The texts of the poems in the three folios are frequently annotated in various ways:

(i) Publication details are often given by writing the name of the journal or book in which the poem has been published at the bottom of the page. Thus the poem ‘A Thing Remembered’, for example, has Image, Inheritance, Commonwealth Poems of Today, and 20th Century New Zealand Poetry written beneath it, sometimes in ink, sometimes pencil, indicating (in this instance) a first appearance in a journal (Image), subsequent inclusion in a book by KS (Inheritance) and two anthologies in which the poem was published. The variations in these markings indicate that KS kept it updated as poems were published or republished.

(ii) Revisions: many poems have changes in pencil or ink marked on the typescripts, or in some cases completely new versions of stanzas or poems are written out on the verso of the preceding page. For example, line 16 from ‘A Thing Remembered’ appears as:

I hear whistle sharply [as] [where] while [the] these days cram

where the words in square brackets are crossed out and replaced by handwritten changes. In Inheritance this line appears as:

I hear whistle sharply while these days cram…

This is identical to the amended version in CPA, which suggests that in some instances KS used the folio texts to make or record revisions which were subsequently incorporated into published versions.

 

Collected Poems B (CPB)
 

CPB consists of two black folios: Folio B1 contains pages 1-250, while Folio B2 contains pages 251-402.

B1 is headed : ‘Index for 250 sheets, second run, with titles in red’; it contains 362 poems.

B2 is headed: ‘Index, sheets 251-402, second run’; it contains 116 poems

Again as in CPA the indexes are alphabetical by first lines.

If CPB is the ‘second run’, presumably CPA is the ‘first run’. B is considerably shorter than A, presumably as a result of a further culling by the poet of poems he did not wish to keep for a Collected Poems. The total number of poems in CPB is 478 as compared to 849 for CPA. However, some poems were included in CPB that were not included in CPA. There is no indication of when CPB was put together.

Collected Poems C (CPC)

 
CPC consists of five folios: C1 is green, C2 is light green, C3 is green, C4 is red, C5 is green. The order of the folios and the poems within them appears to be roughly chronological: C1 is 1940s, C2 is early 1950s, C3 is later 1950s, C4 is 1960s, C5 is 1970s/80s.

Folio C1 begins with the heading Collected Poems in red type, followed by the dedication for M in pencil. Then comes this statement in pencil. ‘The alterations in this set need to be checked back to alphabetical file. These are later’. Elsewhere on the page in red ink is the note: ‘X = copy taken off to go to Press’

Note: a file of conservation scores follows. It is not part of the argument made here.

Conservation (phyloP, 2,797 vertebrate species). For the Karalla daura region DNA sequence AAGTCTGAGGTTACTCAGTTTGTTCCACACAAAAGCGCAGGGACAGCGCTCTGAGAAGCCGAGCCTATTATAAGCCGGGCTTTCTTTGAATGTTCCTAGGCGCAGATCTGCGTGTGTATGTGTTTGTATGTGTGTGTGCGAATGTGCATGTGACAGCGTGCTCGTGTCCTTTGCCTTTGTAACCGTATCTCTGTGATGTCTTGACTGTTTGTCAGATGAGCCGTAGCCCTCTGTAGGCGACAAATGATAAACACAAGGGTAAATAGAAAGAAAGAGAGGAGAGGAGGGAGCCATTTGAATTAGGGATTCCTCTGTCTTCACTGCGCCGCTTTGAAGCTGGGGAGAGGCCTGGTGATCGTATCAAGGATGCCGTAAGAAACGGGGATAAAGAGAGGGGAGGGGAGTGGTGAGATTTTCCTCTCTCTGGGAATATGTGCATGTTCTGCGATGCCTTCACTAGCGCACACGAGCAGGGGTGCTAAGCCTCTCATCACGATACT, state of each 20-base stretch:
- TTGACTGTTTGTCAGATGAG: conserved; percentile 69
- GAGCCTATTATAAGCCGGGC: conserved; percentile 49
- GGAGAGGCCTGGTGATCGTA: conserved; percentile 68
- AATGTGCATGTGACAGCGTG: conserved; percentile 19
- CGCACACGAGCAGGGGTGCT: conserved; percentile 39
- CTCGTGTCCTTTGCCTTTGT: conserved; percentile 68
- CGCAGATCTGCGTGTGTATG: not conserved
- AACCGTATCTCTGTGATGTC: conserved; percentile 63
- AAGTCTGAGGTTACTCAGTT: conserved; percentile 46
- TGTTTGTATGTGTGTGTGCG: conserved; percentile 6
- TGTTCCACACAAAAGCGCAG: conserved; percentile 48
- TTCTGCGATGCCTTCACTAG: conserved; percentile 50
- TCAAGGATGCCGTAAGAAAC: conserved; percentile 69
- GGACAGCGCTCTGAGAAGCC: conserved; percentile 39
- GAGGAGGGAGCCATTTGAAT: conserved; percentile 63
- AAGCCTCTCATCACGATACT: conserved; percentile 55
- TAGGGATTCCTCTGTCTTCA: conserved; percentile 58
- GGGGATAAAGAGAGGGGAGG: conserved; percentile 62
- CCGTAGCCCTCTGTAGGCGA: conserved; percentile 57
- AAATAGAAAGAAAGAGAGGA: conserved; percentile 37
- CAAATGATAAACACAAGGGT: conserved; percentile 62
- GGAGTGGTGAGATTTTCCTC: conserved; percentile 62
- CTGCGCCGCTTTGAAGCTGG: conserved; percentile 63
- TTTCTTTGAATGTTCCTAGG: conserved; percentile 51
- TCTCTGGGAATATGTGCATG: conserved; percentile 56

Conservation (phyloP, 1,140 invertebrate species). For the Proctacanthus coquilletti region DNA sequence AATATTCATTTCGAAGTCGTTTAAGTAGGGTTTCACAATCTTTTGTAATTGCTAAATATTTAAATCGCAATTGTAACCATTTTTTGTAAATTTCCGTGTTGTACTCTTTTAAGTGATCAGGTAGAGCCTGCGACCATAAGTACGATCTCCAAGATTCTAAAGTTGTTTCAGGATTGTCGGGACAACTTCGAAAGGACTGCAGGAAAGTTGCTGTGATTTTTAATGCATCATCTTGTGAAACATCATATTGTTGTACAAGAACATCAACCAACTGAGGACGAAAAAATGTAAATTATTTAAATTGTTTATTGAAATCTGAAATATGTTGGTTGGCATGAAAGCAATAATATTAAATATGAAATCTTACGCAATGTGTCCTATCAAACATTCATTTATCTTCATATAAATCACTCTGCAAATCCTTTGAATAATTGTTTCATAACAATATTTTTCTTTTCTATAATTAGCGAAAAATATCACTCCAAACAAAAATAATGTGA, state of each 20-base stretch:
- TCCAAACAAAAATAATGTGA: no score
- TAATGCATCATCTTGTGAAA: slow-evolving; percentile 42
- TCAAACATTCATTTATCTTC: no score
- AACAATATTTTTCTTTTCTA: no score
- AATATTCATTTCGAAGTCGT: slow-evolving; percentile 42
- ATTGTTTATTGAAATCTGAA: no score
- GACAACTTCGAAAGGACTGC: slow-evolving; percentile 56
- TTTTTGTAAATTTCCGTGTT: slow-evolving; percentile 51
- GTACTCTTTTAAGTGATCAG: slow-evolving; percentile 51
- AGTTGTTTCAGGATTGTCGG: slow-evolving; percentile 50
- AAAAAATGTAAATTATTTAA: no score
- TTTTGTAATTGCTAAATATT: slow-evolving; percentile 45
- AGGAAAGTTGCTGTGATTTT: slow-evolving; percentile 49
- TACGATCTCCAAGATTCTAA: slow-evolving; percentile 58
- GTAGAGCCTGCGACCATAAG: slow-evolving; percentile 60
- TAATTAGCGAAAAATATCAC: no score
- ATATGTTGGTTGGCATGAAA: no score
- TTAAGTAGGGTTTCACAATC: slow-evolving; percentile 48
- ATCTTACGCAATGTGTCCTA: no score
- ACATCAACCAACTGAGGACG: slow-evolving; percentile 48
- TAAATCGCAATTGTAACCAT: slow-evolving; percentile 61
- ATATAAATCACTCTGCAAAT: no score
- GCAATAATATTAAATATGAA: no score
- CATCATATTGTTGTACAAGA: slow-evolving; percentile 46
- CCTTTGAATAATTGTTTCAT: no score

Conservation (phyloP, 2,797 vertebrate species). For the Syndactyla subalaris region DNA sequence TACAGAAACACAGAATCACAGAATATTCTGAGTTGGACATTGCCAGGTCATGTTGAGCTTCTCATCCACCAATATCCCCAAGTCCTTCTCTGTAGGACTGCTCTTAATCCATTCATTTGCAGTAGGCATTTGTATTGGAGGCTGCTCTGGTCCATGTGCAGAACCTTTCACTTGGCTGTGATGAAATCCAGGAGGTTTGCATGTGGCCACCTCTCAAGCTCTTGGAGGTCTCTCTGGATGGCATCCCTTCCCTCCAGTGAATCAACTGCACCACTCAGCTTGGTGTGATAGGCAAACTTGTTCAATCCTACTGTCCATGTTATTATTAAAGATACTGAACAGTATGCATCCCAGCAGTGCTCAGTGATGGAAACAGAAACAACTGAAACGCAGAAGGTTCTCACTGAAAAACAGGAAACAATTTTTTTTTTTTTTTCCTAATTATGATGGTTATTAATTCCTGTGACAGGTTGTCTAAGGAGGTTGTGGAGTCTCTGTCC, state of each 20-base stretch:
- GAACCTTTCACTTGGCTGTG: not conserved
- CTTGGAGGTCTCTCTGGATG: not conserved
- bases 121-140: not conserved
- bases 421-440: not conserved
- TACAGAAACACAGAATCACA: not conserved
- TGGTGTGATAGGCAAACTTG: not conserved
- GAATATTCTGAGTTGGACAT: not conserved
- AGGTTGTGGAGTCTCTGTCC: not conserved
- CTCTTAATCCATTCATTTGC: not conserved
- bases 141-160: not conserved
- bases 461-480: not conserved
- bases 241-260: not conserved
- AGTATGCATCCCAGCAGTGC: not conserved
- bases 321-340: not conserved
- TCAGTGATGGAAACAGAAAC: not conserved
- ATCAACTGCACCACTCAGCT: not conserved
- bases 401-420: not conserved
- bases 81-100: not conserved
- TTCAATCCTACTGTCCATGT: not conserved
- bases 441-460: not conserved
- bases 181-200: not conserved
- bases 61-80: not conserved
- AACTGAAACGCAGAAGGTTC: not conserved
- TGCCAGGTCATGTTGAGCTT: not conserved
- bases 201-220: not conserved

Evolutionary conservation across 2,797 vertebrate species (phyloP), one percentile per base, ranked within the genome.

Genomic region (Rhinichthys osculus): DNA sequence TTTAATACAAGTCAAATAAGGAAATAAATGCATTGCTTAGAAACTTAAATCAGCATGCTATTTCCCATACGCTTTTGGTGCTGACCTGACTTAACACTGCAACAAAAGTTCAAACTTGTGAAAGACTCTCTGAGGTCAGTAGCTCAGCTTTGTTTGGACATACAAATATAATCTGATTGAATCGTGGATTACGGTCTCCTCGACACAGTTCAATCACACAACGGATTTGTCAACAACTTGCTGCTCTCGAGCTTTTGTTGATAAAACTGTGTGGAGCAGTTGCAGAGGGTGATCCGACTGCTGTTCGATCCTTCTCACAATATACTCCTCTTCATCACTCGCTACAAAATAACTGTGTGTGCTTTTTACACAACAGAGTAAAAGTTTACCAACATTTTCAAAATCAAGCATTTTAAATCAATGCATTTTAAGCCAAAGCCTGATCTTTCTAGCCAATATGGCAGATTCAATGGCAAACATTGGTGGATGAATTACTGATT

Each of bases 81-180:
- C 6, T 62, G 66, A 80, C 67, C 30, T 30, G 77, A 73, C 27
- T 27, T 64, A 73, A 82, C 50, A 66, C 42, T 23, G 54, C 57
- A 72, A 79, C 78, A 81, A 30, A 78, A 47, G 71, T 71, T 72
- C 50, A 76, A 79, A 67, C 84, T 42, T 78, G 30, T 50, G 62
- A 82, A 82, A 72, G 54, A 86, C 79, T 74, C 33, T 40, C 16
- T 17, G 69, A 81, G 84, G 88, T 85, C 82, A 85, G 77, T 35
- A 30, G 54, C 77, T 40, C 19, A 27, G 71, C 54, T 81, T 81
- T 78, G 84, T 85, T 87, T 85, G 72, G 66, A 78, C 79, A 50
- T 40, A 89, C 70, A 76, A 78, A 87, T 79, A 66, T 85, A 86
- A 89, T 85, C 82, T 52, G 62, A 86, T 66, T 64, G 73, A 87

There is no index of tiles or first lines in these folios. Most of the poems are typed in blue with titles in red; however other pages are inserted which are typed in black, sometimes with titles in red, sometimes in black. Often these interpolated pages are of a smaller size than the pages in blue and red (A4 as distinct from foolscap). As with CPA and CPB there are frequent emendations in pen or pencil and also handwritten publication details at the bottom of the page.

C1 includes poems from ‘Song of Acceptance’ to ‘After Sickness’
C2 includes poems from ‘Of Death by Water’ (1952) to ‘No Penny for the Guy’ (1951)
C3 includes poems from ‘A Birthday Garland’ (1953) to ‘Blue Heron’
C4 includes poems from ‘Fifth Month’ (1968) to ‘Tutu: or how the devil came to Kurow’
C5 includes poems from ‘Farmers’ (1972) to ‘Pivoting’ (1985)

Note: Dates in brackets above are of the first publication date of these poems; ‘A Birthday Garland’ is unpublished but is dated 1953 in CPD; the undated poems are not included in CPD.

Collected Poems D (CPD)


For the sake of completeness reference should also be made to Collected Poems D which is not part of the library deposit but which represents KS’s final version of his Collected Poems probably compiled during the early 1990s. The evidence for this dating is that some of the poems incorporate changes made subsequent to the Selected Poems of 1989. CPD consists of 13 manila folders or folios of poems 9 of which are shorter poems from a period of years indicated on the outside of the folder and ranging from 1943-50 (I) to 1990-95 (XII). In addition to these are four complete unpublished manuscripts, namely Journal 69 (the poems written by KS on his visit to the UK and other places in 1969), Festives People Places Pictures Book (poems which record a visit to Canada in 1982), Imperial Vistas Family Fictions (AUP, 2002) and Atua Wera (AUP 1997). The last two have been published posthumously; the others remain unpublished. The immense scale of the enterprise can be indicated by the following table:

Volume
  

Dates

Poems

Published

Unpublished

Total lines

I

1943-50

210

101

109

5546

II

1951-55

143

62

81

5060

III

1956-59

116

71

45

4467

IV

1966-69

58

34

24

2025

V

Journal 69

94

53

41

3457

VI

1970-79

131

78

53

5780

VII

1980-84

66

26

40

2300

VIII

FPPPB 81-2

80

23

57

3003

IX

IVFF 83-84

134

134

0

3194

X

1985-87

103

60

55

4024

XI

1988-89

92

53

39

2494

XII

1990-95

38

37

1

889

XIII

AW

294

294

0

5829

Totals

 

1552

1011

541

48068

Notes:

  1. Poems in multiple parts are counted as 1 poem except where individual sections are separately titled.